The West Coast of Scotland steam puffer has long been a favourite subject for modellers, with a number of kits and freelance examples appearing in the marketplace. Since the history and development of this somewhat unique type – which has a well-deserved place in Scottish folklore – has been well documented previously, only a brief introduction is included here.

With the proven efficiency of the screw propeller and steam engine it was inevitable that these would be married to hitherto unpowered hulls, and it was in 1856 that the Forth and Clyde Canal Company fitted out one of its iron hull barges, at a cost of £320. A boiler, engine, shafting and propeller were fitted in the dumb lighter ‘Thomas’, this signalling the birth of the steam puffer. With a ready supply of fresh water in the inland canals, the loss of water due to the lack of a condenser on the early vessels was not a great disadvantage. And so, with a lack of mechanical efficiency, the exhaust from the steam engine was sent away ‘puffing’, thus the term ‘puffer’. 

The sizes of these early craft were circumscribed to a length of 66ft 6ins by the dimensions of the locks on the Forth & Clyde Canal which limited the size of boats that could traverse this narrow neck of Scotland, which they did to avoid the vagaries of wind and tide going around the Mull of Kintyre via the Crinan Canal. A limit was thus imposed to suit the lock dimensions of 88 feet. These considerations were instrumental in the development of two classes of vessel, designed to suit the limits noted above.

Inside & Outside

The ‘Inside’ boats were a development of the dumb horse drawn lighter and were only used for canal and harbour work. The ‘Outside’ boats meanwhile (introduced from about 1870) were designed for estuarial and outside (sea) passages and, consequently, had more freeboard, better hatch coamings and covers, higher bulwarks, plus wheel steering. These craft were then able to make the sea passages to serve the numerous exposed small harbours and ports around the Western Highlands and Islands. Their size however, precluded them from using the Forth and Clyde Canal. It should be remembered that prior to 1864, the Clyde was unsuitable for navigation on its upper reaches and Greenock and Port Glasgow, literally the Port of Glasgow, were the main shipping ports on the river.

The firm of Ross & Marshall were predominant from the earliest days until the ultimate demise of the trade in 1993. Combining their interests of lighterage, haulage contractor and stevedoring, Alexander Ross and James Marshall formed a partnership in 1872 with offices in Greenock.

They had their own slipway at Greenock just west of the James Watt Dock for repair and maintenance of the fleet, although fourteen vessels and yachts were also built there. The availability of other local specialist builders resulted in the slipway being sold to Scott & Sons in 1925 to be incorporated as part of its Cartsdyke Shipyard. This Cartsdyke yard was later exchanged with the Cartsburn section, then owned by Greenock Dockyard, to give Scott an unbroken frontage to be known as the Cartsburn Shipyard.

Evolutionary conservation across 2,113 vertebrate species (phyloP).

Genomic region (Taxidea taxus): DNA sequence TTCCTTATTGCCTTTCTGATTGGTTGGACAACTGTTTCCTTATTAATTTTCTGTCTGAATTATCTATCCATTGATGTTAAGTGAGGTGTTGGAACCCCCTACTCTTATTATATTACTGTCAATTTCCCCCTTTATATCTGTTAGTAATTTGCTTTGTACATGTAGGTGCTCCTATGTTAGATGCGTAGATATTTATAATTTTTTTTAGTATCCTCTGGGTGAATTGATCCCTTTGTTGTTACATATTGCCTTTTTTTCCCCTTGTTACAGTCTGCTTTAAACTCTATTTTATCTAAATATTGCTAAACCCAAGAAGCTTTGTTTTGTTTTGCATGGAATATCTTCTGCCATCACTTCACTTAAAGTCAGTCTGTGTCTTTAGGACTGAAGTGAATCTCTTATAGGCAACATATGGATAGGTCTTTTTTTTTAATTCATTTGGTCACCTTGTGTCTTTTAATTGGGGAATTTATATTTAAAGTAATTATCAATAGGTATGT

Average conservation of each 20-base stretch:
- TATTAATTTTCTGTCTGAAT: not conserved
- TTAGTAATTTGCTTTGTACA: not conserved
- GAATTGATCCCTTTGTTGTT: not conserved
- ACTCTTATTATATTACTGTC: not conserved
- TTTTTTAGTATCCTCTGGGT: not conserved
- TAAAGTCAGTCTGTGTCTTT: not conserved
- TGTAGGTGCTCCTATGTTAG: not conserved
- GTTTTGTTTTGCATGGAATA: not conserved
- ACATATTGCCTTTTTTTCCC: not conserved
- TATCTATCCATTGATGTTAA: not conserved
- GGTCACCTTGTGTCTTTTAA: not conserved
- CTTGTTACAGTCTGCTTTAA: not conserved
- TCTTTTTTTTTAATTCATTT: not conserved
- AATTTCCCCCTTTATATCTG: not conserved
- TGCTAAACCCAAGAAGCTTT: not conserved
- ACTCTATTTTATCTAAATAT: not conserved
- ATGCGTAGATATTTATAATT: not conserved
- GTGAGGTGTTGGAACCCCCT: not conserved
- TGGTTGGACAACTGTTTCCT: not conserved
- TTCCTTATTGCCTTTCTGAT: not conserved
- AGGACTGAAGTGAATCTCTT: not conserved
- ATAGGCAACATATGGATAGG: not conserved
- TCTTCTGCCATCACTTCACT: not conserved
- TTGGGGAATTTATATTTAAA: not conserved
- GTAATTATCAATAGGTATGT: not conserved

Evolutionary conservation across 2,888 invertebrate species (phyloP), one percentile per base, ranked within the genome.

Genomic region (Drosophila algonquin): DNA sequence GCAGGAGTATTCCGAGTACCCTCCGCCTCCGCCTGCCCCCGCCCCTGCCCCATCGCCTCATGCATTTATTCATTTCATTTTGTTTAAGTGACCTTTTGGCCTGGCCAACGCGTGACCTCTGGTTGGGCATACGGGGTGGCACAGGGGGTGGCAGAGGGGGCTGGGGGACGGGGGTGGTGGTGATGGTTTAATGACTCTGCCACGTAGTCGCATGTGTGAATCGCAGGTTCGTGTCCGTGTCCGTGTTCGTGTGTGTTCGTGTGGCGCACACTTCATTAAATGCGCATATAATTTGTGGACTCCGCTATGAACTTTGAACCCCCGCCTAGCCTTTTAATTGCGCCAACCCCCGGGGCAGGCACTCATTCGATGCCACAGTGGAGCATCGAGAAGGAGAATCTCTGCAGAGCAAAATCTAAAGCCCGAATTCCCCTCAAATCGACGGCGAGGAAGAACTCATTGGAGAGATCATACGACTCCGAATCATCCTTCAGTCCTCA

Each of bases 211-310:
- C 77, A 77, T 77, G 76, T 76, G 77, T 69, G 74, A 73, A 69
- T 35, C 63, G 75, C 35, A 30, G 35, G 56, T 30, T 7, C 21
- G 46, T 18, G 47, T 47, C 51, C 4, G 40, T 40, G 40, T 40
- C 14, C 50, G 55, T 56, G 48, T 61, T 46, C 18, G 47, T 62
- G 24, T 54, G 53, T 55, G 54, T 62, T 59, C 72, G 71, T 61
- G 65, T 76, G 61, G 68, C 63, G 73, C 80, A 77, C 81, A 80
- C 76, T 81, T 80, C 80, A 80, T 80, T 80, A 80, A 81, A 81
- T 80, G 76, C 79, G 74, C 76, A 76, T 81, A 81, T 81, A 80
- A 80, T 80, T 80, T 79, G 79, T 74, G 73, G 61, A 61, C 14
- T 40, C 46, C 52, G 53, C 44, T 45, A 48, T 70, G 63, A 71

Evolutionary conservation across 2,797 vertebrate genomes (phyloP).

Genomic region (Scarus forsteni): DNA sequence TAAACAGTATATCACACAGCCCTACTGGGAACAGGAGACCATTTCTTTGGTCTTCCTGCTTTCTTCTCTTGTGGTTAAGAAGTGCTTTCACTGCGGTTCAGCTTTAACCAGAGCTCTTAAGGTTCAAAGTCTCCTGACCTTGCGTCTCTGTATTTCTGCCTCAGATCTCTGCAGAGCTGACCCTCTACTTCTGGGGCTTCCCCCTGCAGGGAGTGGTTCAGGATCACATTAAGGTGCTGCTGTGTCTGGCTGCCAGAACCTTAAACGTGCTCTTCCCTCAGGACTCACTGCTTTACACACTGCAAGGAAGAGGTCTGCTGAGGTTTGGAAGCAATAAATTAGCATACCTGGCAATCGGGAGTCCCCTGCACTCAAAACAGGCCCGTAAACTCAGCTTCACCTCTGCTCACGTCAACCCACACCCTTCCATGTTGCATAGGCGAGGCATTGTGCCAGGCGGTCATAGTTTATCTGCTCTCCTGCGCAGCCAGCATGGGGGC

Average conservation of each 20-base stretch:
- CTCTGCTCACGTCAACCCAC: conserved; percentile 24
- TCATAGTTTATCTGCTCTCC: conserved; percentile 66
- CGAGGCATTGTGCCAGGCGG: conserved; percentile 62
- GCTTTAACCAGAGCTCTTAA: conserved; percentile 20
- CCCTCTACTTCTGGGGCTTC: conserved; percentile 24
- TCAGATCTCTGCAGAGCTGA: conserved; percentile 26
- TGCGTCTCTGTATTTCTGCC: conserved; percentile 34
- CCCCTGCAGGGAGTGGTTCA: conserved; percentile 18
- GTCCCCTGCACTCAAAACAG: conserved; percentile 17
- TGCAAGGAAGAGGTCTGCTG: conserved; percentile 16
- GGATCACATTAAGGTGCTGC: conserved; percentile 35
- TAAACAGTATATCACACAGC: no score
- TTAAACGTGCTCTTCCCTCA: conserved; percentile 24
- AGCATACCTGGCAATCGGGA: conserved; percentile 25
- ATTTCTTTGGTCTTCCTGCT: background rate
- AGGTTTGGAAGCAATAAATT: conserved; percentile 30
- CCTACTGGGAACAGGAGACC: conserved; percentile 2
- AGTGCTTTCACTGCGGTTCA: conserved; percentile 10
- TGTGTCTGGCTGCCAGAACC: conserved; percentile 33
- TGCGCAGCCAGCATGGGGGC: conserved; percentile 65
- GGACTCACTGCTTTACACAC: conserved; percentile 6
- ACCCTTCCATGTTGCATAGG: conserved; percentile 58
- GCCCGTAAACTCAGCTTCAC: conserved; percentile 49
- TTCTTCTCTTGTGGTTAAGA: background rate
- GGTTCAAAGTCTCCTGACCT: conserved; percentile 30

Light Shipping Co.

Interestingly, Ross & Marshall formed a subsidiary known as the Light Shipping Company Ltd. to operate two larger 865 dwt coasters named Raylight and Arclight, built by J. Samuel White at Cowes. Able to operate within the Elbe-Brest limits they entered service in 1921 and were sold in 1933, and from that time onwards the firm concentrated on the inshore business.

From the earliest times Ross & Marshall used ‘–light’ ending names, but also ‘-ite’ and ‘-yte’ when running out of the preferred choice. The company was sold in 1963 becoming a subsidiary of the Clyde Shipping Company and J. & J. Denholm. However in 1968 with the amalgamation with Hay-Hamilton, this saw the formation of Glenlight Shipping Ltd. With the withdrawal of Hay and Hamilton in 1976, Ross & Marshall soldiered on until the cessation of all services on 6th January 1994.

Starlight & Skylight

Starlight was built by Ferguson Brothers at Port Glasgow in 1936, Ship No. 312, her sister Skylight, this featured Free Plan, having been built as Ship No. 308 the previous year. Built at a cost of £4300, they were typical ‘Canal’ (or ‘Inside’) boats with the following dimensions: 66ft. 6ins x 18ft 3ins and 8ft 6ins moulded depth.

I have not been able to establish definitely the fate of these two vessels but some accounts have Starlight as being broken up in 1967, and her sister later being re-named Sitka. Built originally with a hinged funnel, these boats differed only in detail from those built fifty years earlier, the design having been established due to evolution irrespective of the owners or builders.

In contrast to the more boxy VIC type boats (see our Gallery feature herein - Ed.) which were commissioned by the Admiralty in World War Two – based on the design of the Anzac and Lascar built by Scott and Sons of Bowling for J. Hay & Sons Ltd., – the lines of Starlight and Skylight show a more finely lined vessel, especially at the stern. The VICs, on the other hand, carried the straight sections of the counter down as far as the waterline, but on the earlier boats this only extended as far as the lower edge of the bulwarks.

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